The biggest opposition to political change is in response to the 3rd Home Rule Bill (1912). This takes the form of mass demonstrations (Carson and Craig, Bonar-Law) e.g, "Covenant day" sept. 1912, should probably mention that Ulstermen and Bonar-Law are opposed to political change even in 1910, when they realise that the alliance between Asquith and Redmond will eventually result in a Home Rule Bill, Bonar-Law calls this a "corrupt bargain!" Anyway, Ulstermen begin to use armed resistance to oppose political change in the form of the UVF, formed Jan. 1913. Whilst this happens in Ireland, Carson, Craig and Bonar-Law also politically challenge the House of Commons, shouting down Asquith etc.
Larne gun-running, 1914, shows that they would have been prepared to fight the Nationalists/ British army in armed combat, if Home Rule was enforced. Home Rule is only suspended due to the outbreak of WW1, but the shelving of the Irish question only narrowly avoids Civil War, the Buckingham palace conference of 1914 ends in failure as the Unionists won't except temporary exclusion, Carson says it's a "stay of execution" for Ulster. Even after the "policy of Exclusion" is discussed, there is a debate over what to do with the 2 border-line counties of Ulster, which are 50/50 Catholic and Protestant. Each side wants to keep them! They agree to partition in principle, but nothing happens as HR is placed on the statue book, for after WW1.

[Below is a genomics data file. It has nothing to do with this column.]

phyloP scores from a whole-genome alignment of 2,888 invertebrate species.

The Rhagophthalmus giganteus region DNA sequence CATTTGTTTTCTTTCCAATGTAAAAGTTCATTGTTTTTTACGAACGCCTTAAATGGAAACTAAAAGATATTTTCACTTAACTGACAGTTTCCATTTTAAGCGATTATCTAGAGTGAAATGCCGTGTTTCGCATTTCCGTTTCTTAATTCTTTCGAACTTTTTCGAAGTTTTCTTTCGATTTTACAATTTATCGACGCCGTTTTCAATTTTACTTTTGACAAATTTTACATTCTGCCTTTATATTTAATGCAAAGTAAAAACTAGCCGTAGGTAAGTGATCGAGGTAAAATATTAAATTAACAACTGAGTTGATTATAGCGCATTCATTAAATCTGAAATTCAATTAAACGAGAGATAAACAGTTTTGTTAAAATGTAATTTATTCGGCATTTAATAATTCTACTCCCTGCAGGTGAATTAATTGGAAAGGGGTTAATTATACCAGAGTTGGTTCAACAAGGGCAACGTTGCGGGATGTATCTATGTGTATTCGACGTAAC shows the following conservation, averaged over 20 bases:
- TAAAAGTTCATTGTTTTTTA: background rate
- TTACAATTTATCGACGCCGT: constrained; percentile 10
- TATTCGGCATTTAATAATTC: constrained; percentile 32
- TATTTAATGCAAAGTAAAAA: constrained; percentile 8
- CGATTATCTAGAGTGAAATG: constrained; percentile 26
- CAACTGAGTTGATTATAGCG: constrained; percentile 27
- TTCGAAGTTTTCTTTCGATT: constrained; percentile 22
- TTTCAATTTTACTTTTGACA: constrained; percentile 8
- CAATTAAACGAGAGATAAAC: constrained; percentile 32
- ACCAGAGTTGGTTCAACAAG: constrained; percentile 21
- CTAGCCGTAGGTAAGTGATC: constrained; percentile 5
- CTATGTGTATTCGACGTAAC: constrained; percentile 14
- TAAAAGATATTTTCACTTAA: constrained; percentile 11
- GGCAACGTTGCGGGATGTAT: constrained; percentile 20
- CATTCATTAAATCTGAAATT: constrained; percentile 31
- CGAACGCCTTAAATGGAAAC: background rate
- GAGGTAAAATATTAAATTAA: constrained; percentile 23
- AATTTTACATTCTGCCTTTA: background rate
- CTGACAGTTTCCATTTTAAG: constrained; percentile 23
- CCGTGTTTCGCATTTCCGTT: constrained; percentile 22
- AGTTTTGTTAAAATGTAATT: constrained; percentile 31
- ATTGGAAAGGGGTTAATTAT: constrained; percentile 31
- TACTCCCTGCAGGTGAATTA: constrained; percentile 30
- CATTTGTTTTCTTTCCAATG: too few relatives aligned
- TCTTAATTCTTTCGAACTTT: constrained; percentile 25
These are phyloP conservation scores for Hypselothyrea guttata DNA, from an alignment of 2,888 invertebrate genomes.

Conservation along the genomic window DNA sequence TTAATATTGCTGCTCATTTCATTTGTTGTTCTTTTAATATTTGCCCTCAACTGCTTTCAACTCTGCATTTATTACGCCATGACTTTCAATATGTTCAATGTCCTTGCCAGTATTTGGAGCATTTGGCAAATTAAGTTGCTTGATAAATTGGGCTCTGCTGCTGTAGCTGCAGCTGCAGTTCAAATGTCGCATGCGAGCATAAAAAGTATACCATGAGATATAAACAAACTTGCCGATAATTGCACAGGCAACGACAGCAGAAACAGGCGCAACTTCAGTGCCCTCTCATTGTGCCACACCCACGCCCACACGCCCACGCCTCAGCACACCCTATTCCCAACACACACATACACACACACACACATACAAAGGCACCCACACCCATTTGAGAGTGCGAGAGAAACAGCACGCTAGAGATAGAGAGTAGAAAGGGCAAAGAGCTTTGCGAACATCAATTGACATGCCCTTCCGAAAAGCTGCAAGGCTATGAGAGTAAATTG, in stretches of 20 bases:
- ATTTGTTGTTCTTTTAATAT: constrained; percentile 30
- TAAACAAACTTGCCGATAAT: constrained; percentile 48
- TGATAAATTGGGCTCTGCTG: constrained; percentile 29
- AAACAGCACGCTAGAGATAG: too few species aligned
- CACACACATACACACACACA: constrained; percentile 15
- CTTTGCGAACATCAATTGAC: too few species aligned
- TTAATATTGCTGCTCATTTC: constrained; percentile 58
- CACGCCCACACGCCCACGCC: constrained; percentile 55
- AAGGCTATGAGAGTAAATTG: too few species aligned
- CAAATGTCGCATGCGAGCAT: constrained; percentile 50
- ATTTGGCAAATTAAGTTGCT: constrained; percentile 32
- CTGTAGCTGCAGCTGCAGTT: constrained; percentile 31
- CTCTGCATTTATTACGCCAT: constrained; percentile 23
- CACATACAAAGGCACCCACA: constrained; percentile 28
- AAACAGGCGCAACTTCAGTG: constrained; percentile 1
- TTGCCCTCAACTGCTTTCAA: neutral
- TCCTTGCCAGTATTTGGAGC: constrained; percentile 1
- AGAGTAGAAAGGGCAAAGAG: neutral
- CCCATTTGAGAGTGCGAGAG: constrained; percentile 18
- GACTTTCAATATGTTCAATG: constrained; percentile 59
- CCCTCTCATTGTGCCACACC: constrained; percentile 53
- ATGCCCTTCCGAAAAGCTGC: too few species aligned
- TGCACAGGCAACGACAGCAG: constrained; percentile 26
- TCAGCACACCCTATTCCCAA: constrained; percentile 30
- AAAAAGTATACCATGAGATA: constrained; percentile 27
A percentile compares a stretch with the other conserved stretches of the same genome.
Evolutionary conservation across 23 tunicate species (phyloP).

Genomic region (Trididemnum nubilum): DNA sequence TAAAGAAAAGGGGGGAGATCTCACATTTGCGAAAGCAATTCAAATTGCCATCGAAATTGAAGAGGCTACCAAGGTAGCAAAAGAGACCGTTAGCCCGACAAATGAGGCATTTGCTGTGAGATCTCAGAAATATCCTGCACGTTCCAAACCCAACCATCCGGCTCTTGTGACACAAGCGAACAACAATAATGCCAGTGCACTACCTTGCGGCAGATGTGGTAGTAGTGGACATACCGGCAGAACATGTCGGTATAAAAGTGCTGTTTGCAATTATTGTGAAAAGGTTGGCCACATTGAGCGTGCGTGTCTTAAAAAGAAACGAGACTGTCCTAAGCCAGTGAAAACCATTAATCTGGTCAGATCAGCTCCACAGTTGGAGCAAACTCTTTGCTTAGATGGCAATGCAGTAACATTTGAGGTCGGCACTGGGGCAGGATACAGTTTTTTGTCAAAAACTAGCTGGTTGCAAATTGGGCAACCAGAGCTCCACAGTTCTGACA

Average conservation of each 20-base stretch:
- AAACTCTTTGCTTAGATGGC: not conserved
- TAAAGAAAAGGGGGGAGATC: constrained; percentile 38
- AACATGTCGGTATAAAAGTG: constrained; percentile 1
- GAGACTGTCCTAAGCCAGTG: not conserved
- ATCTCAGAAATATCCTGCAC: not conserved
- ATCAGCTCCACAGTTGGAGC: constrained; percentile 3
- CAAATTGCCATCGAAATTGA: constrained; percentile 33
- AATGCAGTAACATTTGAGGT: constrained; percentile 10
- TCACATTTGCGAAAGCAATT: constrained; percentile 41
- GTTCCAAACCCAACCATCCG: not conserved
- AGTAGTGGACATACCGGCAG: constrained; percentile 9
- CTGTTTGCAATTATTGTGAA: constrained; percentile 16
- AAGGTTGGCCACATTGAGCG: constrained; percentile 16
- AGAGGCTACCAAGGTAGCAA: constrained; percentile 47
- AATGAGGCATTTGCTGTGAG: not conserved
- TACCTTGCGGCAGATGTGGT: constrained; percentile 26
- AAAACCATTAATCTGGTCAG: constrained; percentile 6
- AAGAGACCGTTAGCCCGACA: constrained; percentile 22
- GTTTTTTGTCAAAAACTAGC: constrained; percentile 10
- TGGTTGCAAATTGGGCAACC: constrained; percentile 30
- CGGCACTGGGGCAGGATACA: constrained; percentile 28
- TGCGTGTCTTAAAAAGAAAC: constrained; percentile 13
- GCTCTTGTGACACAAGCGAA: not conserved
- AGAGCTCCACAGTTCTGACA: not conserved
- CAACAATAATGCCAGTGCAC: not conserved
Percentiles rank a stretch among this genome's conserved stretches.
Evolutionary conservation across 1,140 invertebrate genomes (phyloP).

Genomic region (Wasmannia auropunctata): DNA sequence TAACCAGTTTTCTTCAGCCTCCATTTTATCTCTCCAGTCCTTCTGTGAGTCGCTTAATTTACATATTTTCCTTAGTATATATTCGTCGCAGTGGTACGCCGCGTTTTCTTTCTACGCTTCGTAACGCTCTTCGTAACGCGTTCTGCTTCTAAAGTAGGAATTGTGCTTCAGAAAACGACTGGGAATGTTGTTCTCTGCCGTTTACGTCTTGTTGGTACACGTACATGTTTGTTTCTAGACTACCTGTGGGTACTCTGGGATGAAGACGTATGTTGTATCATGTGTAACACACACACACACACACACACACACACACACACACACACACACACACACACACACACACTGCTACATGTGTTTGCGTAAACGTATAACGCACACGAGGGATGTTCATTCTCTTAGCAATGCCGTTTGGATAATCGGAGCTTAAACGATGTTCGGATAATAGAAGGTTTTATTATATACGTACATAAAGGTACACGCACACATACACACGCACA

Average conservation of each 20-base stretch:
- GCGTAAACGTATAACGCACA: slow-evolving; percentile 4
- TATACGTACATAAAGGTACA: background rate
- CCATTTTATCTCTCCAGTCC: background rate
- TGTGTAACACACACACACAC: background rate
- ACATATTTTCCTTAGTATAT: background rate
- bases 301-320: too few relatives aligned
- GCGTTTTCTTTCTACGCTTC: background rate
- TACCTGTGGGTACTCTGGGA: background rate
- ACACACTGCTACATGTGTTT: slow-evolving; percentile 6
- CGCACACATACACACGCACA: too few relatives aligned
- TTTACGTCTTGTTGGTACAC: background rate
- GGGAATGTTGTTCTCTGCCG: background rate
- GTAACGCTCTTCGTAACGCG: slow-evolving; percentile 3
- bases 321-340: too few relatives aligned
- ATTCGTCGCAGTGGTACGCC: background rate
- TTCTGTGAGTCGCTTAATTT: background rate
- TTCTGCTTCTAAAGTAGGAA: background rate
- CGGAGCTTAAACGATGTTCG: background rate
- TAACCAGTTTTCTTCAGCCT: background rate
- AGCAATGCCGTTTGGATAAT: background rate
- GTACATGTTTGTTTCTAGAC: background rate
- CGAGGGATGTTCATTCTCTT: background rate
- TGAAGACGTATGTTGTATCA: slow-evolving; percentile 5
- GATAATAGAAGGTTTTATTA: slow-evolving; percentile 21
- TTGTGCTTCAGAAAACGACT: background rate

After Easter Rising there are attempts at more talks for an Irish settlement, however once again Ulstermen oppose political change, as they remain "immovable" at the Irish Convention of 1917, despite Lloyd George's efforts.
HOWEVER, the outbreak of the Anglo-Irish war in 1919, and the rise of Republicanism/ Sinn Fein (1918) means that when the 1920 Government of Ireland Act proposes a separate parliament for Northern Ireland, they are happy to comply, as they wish to avoid the violence of the IRA's campaign in the South. In this way, paradoxically, Protestant Ulstermen end up accepting political change in the form of Home Rule, as they see it as the lesser of two evils - at least they get to keep their connection with Britain! Carson and Craig want to defend Unionism at all costs, but when it came to it they know that it can be defended best in Ulster, and so in a weird way (the Gov. of Ireland Act) can be seen as a desperate attempt to maintain some sort of Union with Britain, rather than demand independence like the South.